Peter Vieth//March 29, 2018
Peter Vieth//March 29, 2018//
Lawyer Joe Morrissey’s 2014 conviction for contributing to the delinquency of a minor has led to a finding that he violated the Rules of Professional Conduct.
A three-judge Richmond Circuit Court panel concluded March 28 that Morrissey’s 2013 relationship with a 17-year-old employee – now his wife – was a criminal or deliberately wrongful act, according to the Richmond Times-Dispatch.
The Virginia State Bar had proved that violation by clear and convincing evidence, said Chief Judge Paul W. Cella for the panel.
The rule in question states that it is professional misconduct for a lawyer to commit a criminal or deliberately wrongful act that reflects adversely on the lawyer’s honesty, trustworthiness or fitness to practice law.
The judges rejected related charges that Morrissey had lied to a court and engaged in other wrongdoing while defending criminal charges arising from his tryst with the girl.
Other charges remained pending as of March 29. Morrissey was accused by former Gov. Doug Wilder of mishandling a tax levy case for a proposed slavery museum. The bar also charged Morrissey with a rule violation for sending a new lawyer, who had not yet taken the oath of fidelity to the state, to cover a hearing.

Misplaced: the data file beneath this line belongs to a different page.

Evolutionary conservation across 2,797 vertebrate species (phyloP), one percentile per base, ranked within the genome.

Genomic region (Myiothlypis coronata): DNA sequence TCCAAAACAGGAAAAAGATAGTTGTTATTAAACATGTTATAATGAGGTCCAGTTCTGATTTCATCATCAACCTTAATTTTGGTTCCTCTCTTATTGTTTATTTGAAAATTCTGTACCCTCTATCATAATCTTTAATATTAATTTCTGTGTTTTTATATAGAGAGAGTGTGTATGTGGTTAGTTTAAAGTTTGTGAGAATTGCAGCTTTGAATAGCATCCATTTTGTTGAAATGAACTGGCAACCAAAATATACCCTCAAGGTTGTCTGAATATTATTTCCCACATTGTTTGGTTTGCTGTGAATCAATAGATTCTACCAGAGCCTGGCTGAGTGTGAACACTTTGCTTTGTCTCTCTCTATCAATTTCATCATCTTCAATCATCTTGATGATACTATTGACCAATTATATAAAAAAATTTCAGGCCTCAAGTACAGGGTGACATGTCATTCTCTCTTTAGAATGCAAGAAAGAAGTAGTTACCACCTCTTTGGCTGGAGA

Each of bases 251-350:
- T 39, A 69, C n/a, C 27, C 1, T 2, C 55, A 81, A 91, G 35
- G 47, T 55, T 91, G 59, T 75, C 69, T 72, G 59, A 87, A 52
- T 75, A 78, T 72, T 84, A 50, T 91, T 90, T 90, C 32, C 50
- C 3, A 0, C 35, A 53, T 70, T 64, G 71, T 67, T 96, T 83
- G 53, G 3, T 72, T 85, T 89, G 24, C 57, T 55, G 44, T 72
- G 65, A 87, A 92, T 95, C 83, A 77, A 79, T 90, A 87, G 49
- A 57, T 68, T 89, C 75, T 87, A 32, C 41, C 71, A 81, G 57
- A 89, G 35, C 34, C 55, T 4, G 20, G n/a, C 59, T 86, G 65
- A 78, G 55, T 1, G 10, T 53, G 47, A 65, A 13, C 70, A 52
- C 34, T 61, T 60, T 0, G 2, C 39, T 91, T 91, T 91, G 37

The judges said they would decide on a penalty for Morrissey’s rule violation – and any other proved by the bar- after all three matters were heard, the paper said. Options ranged from a private reprimand to disbarment or a suspension of up to five years.
The Morrissey hearing opened March 26 as Assistant Bar Counsel Christine Corey emphasized the bar’s allegation that Morrissey had put forth a fraudulent defense and committed fraud on the court in his resolution of the sex charges.
Morrissey attorney Bill Stanley said his team was prepared to rebut those allegations.
“We will show why he did not lie to the tribunal,” Stanley said as the hearing opened.
On Wednesday, Stanley told the paper the court’s ruling on the professional misconduct charges was a “great victory.”
The other judges on the panel were retired Hampton Judge Louis R. Lerner and retired Fairfax County Judge Jonathan C. Thacher.
The lengthy bar hearing last week was only the latest event in Morrissey’s long history of license troubles. He was suspended for six months in 1993 and for three years in 2000. He was disbarred in 2003 and reinstated in 2011.
Morrissey was sentenced to three months in jail after entering an Alford plea to the delinquency charge in 2014 while he was a state delegate. Work release allowed him to participate in that year’s General Assembly session.